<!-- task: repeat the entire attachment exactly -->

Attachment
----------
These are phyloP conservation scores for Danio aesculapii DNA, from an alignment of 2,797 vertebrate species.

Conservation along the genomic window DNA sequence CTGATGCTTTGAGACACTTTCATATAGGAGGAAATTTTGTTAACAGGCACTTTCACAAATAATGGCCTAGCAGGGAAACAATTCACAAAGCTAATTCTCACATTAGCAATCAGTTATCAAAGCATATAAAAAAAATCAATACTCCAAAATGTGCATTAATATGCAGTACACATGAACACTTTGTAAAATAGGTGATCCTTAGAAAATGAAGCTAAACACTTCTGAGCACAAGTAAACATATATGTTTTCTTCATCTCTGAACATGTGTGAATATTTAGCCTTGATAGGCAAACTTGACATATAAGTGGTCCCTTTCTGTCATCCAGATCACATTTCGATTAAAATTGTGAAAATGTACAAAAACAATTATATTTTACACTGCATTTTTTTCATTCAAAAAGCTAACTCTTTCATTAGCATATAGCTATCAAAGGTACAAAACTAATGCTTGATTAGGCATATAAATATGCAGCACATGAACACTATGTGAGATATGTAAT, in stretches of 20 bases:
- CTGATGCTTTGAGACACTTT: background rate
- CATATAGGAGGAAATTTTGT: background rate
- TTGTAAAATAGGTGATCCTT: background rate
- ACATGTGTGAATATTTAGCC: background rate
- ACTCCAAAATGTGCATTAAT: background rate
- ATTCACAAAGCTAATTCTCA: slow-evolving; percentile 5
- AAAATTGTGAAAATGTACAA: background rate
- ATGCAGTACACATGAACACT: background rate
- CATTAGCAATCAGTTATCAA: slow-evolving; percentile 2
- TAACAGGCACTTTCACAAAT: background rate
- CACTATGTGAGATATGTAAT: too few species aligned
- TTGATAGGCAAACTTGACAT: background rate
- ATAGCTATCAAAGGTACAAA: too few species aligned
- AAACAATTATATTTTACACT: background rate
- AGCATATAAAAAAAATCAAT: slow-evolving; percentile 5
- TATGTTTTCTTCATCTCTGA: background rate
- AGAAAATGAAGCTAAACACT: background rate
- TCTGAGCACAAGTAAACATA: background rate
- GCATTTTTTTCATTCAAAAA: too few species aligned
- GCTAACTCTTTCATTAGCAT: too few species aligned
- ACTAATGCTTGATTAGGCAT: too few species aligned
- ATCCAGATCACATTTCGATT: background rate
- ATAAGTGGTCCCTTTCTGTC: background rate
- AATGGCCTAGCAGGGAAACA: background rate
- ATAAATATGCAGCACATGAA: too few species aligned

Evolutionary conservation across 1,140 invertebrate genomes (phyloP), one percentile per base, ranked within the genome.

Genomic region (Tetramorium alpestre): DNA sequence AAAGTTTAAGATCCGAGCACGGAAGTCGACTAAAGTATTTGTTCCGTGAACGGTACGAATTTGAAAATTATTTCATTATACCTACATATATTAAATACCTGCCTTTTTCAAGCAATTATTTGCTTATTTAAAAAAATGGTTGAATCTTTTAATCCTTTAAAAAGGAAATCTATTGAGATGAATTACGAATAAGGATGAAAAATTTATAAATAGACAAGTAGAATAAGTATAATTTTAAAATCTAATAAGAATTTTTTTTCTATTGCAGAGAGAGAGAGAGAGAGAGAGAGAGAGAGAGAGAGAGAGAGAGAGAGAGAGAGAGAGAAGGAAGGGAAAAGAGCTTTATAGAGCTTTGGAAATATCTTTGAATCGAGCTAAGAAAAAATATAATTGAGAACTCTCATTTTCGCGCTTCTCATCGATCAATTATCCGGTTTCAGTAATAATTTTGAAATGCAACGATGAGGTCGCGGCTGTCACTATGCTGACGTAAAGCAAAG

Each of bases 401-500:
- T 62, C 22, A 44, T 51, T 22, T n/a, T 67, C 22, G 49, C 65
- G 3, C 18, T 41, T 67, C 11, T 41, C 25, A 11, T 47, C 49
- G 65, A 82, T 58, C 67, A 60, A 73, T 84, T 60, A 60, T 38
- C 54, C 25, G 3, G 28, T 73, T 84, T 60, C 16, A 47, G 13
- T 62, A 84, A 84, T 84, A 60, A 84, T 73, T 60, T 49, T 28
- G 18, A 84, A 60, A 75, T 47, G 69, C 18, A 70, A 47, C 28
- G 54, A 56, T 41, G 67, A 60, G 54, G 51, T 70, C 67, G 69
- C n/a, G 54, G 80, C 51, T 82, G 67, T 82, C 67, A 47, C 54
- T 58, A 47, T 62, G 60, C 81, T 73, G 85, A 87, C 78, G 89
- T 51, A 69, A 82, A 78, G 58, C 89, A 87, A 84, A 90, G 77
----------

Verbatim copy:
These are phyloP conservation scores for Danio aesculapii DNA, from an alignment of 2,797 vertebrate species.

Conservation along the genomic window DNA sequence CTGATGCTTTGAGACACTTTCATATAGGAGGAAATTTTGTTAACAGGCACTTTCACAAATAATGGCCTAGCAGGGAAACAATTCACAAAGCTAATTCTCACATTAGCAATCAGTTATCAAAGCATATAAAAAAAATCAATACTCCAAAATGTGCATTAATATGCAGTACACATGAACACTTTGTAAAATAGGTGATCCTTAGAAAATGAAGCTAAACACTTCTGAGCACAAGTAAACATATATGTTTTCTTCATCTCTGAACATGTGTGAATATTTAGCCTTGATAGGCAAACTTGACATATAAGTGGTCCCTTTCTGTCATCCAGATCACATTTCGATTAAAATTGTGAAAATGTACAAAAACAATTATATTTTACACTGCATTTTTTTCATTCAAAAAGCTAACTCTTTCATTAGCATATAGCTATCAAAGGTACAAAACTAATGCTTGATTAGGCATATAAATATGCAGCACATGAACACTATGTGAGATATGTAAT, in stretches of 20 bases:
- CTGATGCTTTGAGACACTTT: background rate
- CATATAGGAGGAAATTTTGT: background rate
- TTGTAAAATAGGTGATCCTT: background rate
- ACATGTGTGAATATTTAGCC: background rate
- ACTCCAAAATGTGCATTAAT: background rate
- ATTCACAAAGCTAATTCTCA: slow-evolving; percentile 5
- AAAATTGTGAAAATGTACAA: background rate
- ATGCAGTACACATGAACACT: background rate
- CATTAGCAATCAGTTATCAA: slow-evolving; percentile 2
- TAACAGGCACTTTCACAAAT: background rate
- CACTATGTGAGATATGTAAT: too few species aligned
- TTGATAGGCAAACTTGACAT: background rate
- ATAGCTATCAAAGGTACAAA: too few species aligned
- AAACAATTATATTTTACACT: background rate
- AGCATATAAAAAAAATCAAT: slow-evolving; percentile 5
- TATGTTTTCTTCATCTCTGA: background rate
- AGAAAATGAAGCTAAACACT: background rate
- TCTGAGCACAAGTAAACATA: background rate
- GCATTTTTTTCATTCAAAAA: too few species aligned
- GCTAACTCTTTCATTAGCAT: too few species aligned
- ACTAATGCTTGATTAGGCAT: too few species aligned
- ATCCAGATCACATTTCGATT: background rate
- ATAAGTGGTCCCTTTCTGTC: background rate
- AATGGCCTAGCAGGGAAACA: background rate
- ATAAATATGCAGCACATGAA: too few species aligned

Evolutionary conservation across 1,140 invertebrate genomes (phyloP), one percentile per base, ranked within the genome.

Genomic region (Tetramorium alpestre): DNA sequence AAAGTTTAAGATCCGAGCACGGAAGTCGACTAAAGTATTTGTTCCGTGAACGGTACGAATTTGAAAATTATTTCATTATACCTACATATATTAAATACCTGCCTTTTTCAAGCAATTATTTGCTTATTTAAAAAAATGGTTGAATCTTTTAATCCTTTAAAAAGGAAATCTATTGAGATGAATTACGAATAAGGATGAAAAATTTATAAATAGACAAGTAGAATAAGTATAATTTTAAAATCTAATAAGAATTTTTTTTCTATTGCAGAGAGAGAGAGAGAGAGAGAGAGAGAGAGAGAGAGAGAGAGAGAGAGAGAGAGAGAGAAGGAAGGGAAAAGAGCTTTATAGAGCTTTGGAAATATCTTTGAATCGAGCTAAGAAAAAATATAATTGAGAACTCTCATTTTCGCGCTTCTCATCGATCAATTATCCGGTTTCAGTAATAATTTTGAAATGCAACGATGAGGTCGCGGCTGTCACTATGCTGACGTAAAGCAAAG

Each of bases 401-500:
- T 62, C 22, A 44, T 51, T 22, T n/a, T 67, C 22, G 49, C 65
- G 3, C 18, T 41, T 67, C 11, T 41, C 25, A 11, T 47, C 49
- G 65, A 82, T 58, C 67, A 60, A 73, T 84, T 60, A 60, T 38
- C 54, C 25, G 3, G 28, T 73, T 84, T 60, C 16, A 47, G 13
- T 62, A 84, A 84, T 84, A 60, A 84, T 73, T 60, T 49, T 28
- G 18, A 84, A 60, A 75, T 47, G 69, C 18, A 70, A 47, C 28
- G 54, A 56, T 41, G 67, A 60, G 54, G 51, T 70, C 67, G 69
- C n/a, G 54, G 80, C 51, T 82, G 67, T 82, C 67, A 47, C 54
- T 58, A 47, T 62, G 60, C 81, T 73, G 85, A 87, C 78, G 89
- T 51, A 69, A 82, A 78, G 58, C 89, A 87, A 84, A 90, G 77